What is ALT text?
ALT text is the written description of visual media. This is usually found on images that add context to content on websites. It’s a contraction of Alternative text and is also referred to as ALT tags or ALT descriptions.
Why use ALT text?
ALT text is key to have on images when the user has a visual impairment and uses screen reader software to navigate a website. On images unable to be seen, Alt text will allow you to convey the contents of the image and give context.
In turn, it means your web pages are more accessible and can create a better user experience.
ALT text can also help your images appear at the top of search engines too. By using relevant and helpful keywords you will be able to enhance your SEO score. Search engines like Google will be able to contextualise your content and display it as a relevant search result.
How to use ALT text:
Here are some rules for using ALT text well.
Leave out ‘image of’ or ‘picture of’. If you were scrolling through a website and each picture read out to you is a “picture of”, it can get quite annoying. Try instead mentioning the type of image; an illustration or screenshot for example.
Your alt text is not a keyword turkey, stop stuffing! Your images aren’t going to be defined by a whole bunch of keywords. If you are cramming as many keywords as possible into your alt text, it may be hurting you rather than helping. Keywords are great for SEO purposes, but adding too many can confuse search engines with the context of the post. This will have a negative effect on your SEO. Try using 1 or 2 keywords at the most if they are relevant and helpful to the description.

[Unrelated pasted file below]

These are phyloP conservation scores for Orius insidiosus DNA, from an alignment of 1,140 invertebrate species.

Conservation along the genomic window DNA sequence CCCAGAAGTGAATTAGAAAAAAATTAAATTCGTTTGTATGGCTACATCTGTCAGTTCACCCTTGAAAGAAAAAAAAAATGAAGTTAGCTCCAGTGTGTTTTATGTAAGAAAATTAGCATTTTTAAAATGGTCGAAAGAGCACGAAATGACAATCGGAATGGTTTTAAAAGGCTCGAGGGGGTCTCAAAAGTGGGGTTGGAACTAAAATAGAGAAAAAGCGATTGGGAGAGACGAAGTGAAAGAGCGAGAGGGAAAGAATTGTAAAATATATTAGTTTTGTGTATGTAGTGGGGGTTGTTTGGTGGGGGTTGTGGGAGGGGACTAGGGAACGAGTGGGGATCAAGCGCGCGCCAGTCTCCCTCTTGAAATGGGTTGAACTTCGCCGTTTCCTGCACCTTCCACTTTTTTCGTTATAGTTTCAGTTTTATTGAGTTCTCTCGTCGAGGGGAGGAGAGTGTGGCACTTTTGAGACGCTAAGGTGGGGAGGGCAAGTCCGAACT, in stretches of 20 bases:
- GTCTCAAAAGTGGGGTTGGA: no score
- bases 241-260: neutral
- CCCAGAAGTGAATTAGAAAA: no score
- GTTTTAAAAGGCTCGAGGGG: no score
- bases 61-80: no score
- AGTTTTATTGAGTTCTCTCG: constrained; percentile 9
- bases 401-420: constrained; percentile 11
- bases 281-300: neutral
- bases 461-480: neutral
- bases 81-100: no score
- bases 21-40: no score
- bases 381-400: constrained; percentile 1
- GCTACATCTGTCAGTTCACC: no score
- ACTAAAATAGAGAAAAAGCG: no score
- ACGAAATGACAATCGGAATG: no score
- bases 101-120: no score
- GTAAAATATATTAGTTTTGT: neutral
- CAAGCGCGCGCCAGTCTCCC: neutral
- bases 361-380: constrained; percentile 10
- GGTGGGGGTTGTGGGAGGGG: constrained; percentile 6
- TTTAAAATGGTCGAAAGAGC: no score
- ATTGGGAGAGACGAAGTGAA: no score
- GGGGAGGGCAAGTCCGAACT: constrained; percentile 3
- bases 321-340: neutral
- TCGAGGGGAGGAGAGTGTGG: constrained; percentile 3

Always include text that’s included in the image. This can be a key feature and important information could get lost if not added. Words within images are not picked up as words so the alt text will allow the user to read the words.
Don’t repeat yourself. It’s just as annoying as your Sony Walkman CD player, skipping and repeating the same line over and over again until you give it a whack. Try using other ways to describe the image. Being concise is key.
Not all images need a description. There are two main types of images on a webpage. Illustrative and decorative. Illustrative images help convey information by adding context to the words. This could be something like a diagram, graph, or even a house photo.
Decorative images, if taken away, wouldn’t make a difference to how you understand the words. Usually, they provide a visual break from the text and will normally be embedded into the site. You don’t need to add ALT text to decorative images
Here is an example of the good, the bad, and the ugly!
BAD ALT TEXT: Christmas, Presents, Opening Hours, Tree, Estate Agent.
This is bad because the ALT text has been stuffed full of “keywords” which doesn’t describe the image and is a bit jumbled.
BETTER ALT TEXT: Presents, ribbon and tree sprig. Christmas opening hours.
This describes the image a little better and contextualises what the viewer is about to read
BEST ALT TEXT: “Bright red background, Text Christmas Opening hours, Christmas presents, ribbon and other red and green decorations to the right”
This is good as it’s short, describes the image and the context whilst also giving information.
To summarise, when done right ALT text can help not only SEO but more importantly produce a better user experience for all.